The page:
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Omega-3, omega-6, and total dietary polyunsaturated fat for prevention and treatment of type 2 diabetes mellitus: systematic review and meta-analysis of randomised controlled trials

Omega-3, omega-6, and total dietary polyunsaturated fat for prevention and treatment of type 2 diabetes mellitus: systematic review and meta-analysis of randomised controlled trials
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Omega-3, omega-6, and total dietary polyunsaturated fat for prevention and treatment of type 2 diabetes mellitus: systematic review and meta-analysis of randomised controlled trials

Aug 21, 2019

Source: BMJ

Introduction

Type 2 diabetes mellitus is a leading cause of death and increases risks of cardiovascular disease, blindness, kidney failure, and lower limb amputation.1 More than 400 million adults worldwide live with diabetes. This figure is rising,12 causing excess mortality, morbidity, and substantial economic cost. The global annual cost of diabetes is estimated at more than $800bn (£636bn; €709bn) and is increasing.13 Type 2 diabetes mellitus occurs as glycaemic control worsens leading to dyslipidaemia (higher triglycerides and lower concentrations of high density lipoprotein cholesterol) and is due to defects in production and/or action of insulin.45 The global rise in diabetes can be attributed mainly to increased body fatness and inactivity,16 so diet and body weight are key in treating, preventing, and delaying onset of type 2 diabetes mellitus.1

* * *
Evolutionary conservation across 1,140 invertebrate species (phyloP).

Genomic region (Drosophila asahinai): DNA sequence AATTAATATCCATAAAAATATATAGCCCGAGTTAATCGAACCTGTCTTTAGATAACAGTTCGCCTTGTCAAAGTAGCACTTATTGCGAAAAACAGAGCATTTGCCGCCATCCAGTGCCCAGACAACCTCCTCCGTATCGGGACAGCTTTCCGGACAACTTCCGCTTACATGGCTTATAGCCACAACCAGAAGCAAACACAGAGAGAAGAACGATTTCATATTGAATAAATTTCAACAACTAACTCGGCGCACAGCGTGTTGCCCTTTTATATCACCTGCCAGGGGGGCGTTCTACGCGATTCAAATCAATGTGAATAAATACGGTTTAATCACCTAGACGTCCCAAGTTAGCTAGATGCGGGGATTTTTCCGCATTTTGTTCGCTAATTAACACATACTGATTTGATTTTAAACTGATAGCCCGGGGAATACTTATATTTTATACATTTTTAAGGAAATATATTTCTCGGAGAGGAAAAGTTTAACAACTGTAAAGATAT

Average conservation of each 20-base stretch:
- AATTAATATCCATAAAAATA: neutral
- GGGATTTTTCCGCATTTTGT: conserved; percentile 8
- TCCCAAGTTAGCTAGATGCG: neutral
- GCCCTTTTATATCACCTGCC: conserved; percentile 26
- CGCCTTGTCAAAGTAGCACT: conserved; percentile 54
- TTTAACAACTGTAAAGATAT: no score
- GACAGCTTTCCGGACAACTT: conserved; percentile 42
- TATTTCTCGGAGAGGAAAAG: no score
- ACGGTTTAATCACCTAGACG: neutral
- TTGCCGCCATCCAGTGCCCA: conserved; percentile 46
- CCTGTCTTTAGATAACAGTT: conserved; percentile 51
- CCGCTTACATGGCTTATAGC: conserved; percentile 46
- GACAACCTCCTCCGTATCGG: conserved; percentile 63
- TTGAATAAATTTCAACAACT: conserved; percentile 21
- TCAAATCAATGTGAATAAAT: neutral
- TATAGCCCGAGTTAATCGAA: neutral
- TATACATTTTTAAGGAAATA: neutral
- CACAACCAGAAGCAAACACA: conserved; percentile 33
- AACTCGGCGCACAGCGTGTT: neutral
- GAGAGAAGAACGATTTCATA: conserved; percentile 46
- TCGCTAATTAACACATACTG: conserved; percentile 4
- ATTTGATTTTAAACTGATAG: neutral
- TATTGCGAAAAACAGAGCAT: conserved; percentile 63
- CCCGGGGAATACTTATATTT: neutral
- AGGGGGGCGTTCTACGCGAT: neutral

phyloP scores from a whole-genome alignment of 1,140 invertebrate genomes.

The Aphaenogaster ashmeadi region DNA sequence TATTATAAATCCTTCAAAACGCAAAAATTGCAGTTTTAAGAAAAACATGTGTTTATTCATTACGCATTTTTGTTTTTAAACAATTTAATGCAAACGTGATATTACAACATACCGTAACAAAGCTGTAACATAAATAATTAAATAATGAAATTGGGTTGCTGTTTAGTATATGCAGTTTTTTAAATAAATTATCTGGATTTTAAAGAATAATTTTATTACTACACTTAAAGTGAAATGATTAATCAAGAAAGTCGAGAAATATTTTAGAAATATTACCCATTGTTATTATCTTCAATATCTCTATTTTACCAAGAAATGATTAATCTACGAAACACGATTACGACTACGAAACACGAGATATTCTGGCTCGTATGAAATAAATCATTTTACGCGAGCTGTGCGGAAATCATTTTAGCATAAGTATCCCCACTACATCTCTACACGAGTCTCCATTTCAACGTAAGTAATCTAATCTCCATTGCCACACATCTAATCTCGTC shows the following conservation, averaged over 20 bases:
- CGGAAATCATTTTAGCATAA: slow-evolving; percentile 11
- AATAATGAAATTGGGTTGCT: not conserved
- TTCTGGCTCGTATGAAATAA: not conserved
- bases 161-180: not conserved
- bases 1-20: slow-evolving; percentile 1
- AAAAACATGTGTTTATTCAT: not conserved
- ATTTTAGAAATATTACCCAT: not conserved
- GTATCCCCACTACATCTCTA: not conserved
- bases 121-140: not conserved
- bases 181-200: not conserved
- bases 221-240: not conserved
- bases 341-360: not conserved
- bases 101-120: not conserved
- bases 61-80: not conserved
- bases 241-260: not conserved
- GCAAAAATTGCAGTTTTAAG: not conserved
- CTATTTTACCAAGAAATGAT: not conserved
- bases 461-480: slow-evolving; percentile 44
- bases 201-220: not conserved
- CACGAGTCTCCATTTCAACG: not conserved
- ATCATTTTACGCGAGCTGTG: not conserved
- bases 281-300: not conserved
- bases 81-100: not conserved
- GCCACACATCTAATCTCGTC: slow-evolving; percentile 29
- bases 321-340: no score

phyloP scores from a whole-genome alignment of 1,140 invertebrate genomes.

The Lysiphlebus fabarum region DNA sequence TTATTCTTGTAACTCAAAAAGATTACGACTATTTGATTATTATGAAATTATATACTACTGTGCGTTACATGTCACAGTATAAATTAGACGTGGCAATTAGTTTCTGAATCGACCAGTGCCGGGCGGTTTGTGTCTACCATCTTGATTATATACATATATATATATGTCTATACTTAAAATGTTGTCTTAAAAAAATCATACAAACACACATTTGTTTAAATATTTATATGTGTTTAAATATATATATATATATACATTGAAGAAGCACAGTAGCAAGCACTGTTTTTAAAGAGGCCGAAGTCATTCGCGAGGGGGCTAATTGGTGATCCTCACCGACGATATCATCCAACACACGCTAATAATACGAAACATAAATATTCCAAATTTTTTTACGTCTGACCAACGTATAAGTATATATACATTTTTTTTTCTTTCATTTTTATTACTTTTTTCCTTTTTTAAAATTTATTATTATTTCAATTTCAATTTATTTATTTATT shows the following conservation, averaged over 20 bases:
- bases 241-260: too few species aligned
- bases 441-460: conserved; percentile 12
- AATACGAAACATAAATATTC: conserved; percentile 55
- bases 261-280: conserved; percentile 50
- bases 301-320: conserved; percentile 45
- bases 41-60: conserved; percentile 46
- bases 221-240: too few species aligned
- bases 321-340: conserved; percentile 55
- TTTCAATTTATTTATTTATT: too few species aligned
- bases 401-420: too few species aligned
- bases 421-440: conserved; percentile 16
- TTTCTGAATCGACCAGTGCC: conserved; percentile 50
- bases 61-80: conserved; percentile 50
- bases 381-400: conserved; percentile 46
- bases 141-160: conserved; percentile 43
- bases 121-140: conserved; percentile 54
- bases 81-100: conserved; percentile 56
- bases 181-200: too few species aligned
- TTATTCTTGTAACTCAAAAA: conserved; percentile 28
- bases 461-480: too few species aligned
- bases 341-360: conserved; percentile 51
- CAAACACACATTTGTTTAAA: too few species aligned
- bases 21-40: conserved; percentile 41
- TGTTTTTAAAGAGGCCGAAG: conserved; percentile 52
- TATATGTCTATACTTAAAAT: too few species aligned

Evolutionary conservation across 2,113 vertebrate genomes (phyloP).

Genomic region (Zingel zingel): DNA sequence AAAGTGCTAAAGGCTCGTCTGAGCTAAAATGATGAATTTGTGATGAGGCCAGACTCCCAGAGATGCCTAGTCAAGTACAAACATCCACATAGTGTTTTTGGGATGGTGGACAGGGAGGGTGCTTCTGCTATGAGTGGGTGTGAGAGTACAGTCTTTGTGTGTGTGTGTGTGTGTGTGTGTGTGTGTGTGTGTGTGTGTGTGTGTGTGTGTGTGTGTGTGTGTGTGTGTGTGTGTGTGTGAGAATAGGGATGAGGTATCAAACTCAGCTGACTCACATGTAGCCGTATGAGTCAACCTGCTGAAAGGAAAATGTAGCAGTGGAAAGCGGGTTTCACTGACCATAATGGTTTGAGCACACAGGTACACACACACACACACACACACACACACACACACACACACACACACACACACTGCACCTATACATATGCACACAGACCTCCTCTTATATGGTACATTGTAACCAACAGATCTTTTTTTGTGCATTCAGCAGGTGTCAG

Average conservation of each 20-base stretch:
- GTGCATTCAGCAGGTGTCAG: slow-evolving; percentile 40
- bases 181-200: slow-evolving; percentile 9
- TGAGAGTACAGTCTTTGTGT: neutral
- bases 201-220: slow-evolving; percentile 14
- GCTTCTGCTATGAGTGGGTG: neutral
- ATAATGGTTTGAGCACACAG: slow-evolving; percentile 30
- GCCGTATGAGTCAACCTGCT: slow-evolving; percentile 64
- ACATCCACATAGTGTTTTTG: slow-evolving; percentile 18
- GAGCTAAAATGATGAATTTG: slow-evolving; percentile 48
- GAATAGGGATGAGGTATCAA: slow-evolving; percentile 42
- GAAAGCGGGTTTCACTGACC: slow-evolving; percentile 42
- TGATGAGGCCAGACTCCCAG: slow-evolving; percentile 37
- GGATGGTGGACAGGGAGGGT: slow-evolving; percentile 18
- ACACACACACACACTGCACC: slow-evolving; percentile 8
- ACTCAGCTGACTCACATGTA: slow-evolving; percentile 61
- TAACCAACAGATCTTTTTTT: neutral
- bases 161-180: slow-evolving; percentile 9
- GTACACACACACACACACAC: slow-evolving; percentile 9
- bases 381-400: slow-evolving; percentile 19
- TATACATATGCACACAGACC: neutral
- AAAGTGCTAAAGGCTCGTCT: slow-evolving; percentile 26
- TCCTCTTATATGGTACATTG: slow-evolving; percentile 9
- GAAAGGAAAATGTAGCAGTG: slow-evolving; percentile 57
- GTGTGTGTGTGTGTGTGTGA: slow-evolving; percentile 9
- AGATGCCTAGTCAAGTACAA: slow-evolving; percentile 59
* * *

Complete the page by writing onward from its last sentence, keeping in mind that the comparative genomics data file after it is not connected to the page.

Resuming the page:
Polyunsaturated fatty acids (PUFA) include omega-3, omega-6, and omega-9 fats. Omega-3 fats include long chain omega-3 fats such as eicosapentaenoic acid and docosahexaenoic acid, commonly found in fish, and α-linolenic acid found in some plant oils (including flaxseed and rapeseed or canola). Many plant oils are rich in omega-6 fats, particularly linoleic acid. The UK government recommends that all adults should consume 6.5% of energy as PUFA and suggests eating a portion of oily fish each week (providing ~0.45 g/d long chain omega-3) but limiting oily fish in pregnancy and lactation owing to potential methylmercury contamination; supplements are not recommended.789 The American Diabetes Association endorses a Mediterranean-style diet high in polyunsaturates, long chain omega-3, and α-linolenic acid without supplements.10 Oily fish intake, but not supplementation, is also recommended in UK patients with type 2 diabetes mellitus, and reduction of total and saturated fat is recommended for prevention of diabetes, replacing saturated with polyunsaturated fats.1011 The American Heart Association recommends supplementation for adults not eating enough oily fish.12 The Global Burden of Disease Study suggests that optimal omega-6 intake is 11% of energy, although global intakes average under 5% of energy intake; optimal intake of long chain omega-3 is 0.25 g/d, and mean global intake is 0.10 g/d.13 Despite the consistency of advice to eat oily fish, oily fish intakes in the UK have been stable for a decade at less than half of recommended levels.1415 US adults’ intakes of long chain omega-3 are higher from dietary supplements (0.72 g/d eicosapentaenoic acid and docosahexaenoic acid) than from foods (0.41 g/d).16